TK still looks concerned, a crease between his eyebrows. “Is it, uh.” He drops his voice, so that Nolan has to lean in a little to hear him. “You know they’re just joking, right? About, like.”

Nolan doesn’t know when TK got it in his head that Nolan was sensitive about this. He wants to turn into the arm TK still has around his waist; he wants to push TK against the bar and kiss him stupid. He wants to yell in his ear that that’s not what that bothers him.

“Yeah,” he says. “I know.”


TK never seems to be bothered by anything. It’s not that he doesn’t shit that could bother him: Nolan knows he worries about his worth to the team, about justifying his shiny new contract, about being so far from his family when good or bad things happen. But none of it seems to burrow into to him the way things burrow into Nolan and fester there. Nolan’s pretty sure that if you scratch the surface of TK, you’d just get more TK.

That should be annoying, probably. Nolan shouldn’t want it around him this much, this easy positive TK-ish energy washing over him and making him forget about what’s beneath his own surface. He definitely shouldn’t need it this much. That just opens him up to feeling like shit when he inevitably loses it. When TK scratches a little too far below Nolan’s surface.

TK comes over in early December, when Nolan’s just gotten off a three-day migraine jag. It was a bad one, and the postdrome isn’t any better: Nolan feels like someone ripped his skin off and put it back on inside out. Like even his skin in his clothing against the fabric of the couch is too much.

He should send TK away, probably, but TK’s hand on his ankle feels like the only thing that’s anchoring him to reality right now. Nolan’s greedy for it, at least fifty percent of his attention focused on that hand while TK talks about his family’s Christmas plans.

“And then Maddie has to leave for training on the 26th,” TK says, “so we’d only get like two days of overlap. But I still think it’s worth it to see—hey. Did you shave your ankles?”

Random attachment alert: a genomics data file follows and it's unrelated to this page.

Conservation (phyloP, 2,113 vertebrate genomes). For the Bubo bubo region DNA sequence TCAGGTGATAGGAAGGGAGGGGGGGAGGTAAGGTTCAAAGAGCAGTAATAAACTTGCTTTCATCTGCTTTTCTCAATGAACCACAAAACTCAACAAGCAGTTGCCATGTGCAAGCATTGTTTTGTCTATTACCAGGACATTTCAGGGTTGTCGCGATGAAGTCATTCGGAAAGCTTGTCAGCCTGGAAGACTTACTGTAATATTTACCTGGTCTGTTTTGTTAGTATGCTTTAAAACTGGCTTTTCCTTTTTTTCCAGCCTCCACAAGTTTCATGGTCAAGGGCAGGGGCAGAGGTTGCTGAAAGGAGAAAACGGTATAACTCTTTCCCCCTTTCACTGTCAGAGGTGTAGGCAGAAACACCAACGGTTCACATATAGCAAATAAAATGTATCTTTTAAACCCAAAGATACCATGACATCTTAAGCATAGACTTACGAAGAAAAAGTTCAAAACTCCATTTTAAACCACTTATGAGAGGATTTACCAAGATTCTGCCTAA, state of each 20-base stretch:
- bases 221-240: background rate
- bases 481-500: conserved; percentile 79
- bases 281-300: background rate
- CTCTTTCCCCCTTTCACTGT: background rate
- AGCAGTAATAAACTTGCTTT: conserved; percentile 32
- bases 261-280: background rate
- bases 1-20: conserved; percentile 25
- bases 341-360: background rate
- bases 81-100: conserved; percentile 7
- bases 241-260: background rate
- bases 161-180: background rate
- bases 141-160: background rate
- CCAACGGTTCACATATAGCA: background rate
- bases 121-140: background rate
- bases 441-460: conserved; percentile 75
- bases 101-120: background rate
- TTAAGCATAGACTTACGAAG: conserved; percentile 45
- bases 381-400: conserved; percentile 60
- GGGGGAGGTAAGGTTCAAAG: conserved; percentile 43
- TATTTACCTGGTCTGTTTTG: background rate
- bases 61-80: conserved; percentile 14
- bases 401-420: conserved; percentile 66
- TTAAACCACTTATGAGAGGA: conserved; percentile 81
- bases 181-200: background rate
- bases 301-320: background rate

TK’s fingers are under his sweats, on the newly smooth skin. Nolan freezes.

He forgot. He did shave his ankles. He shaved his whole legs. It was almost a week ago, when the team was in Florida and Carolina, and Nolan felt—not really safe, since the team was only gone for a few days. But he was trying on the new shorts he got, and they just didn’t look right with his legs all hairy. So he got into the shower and soaped up his legs and dragged his razor over them in slow, careful strokes.

It took him the better part of half an hour to clear all the hair away. At the end of it, once he was dry, he spent another quarter-hour just running his hands over them and feeling how smooth they were.

He meant to be careful after. Wear long pants and socks anytime anyone was around. But then he was shut in his room for three days with pain battering the walls, and he forgot.

He needs to say something. TK is looking at him. “Yeah, I.” Nolan clears his throat. “I got…really bored.”

He’s half-expecting TK to call him out on it. To laugh and tell him that can’t be the real reason. But TK’s face just falls. “Shit. Sorry. Sometimes I forget how much this must suck for you.”

Nolan’s throat is suddenly tight. “It’s okay,” he mumbles.

“Not really, though,” TK says. “I feel like I should be doing more to help.”

“I mean.” Nolan shrugs. “There’s not, like, a lot to do.” Just lie there, in the dark, and feel his head turn inside out.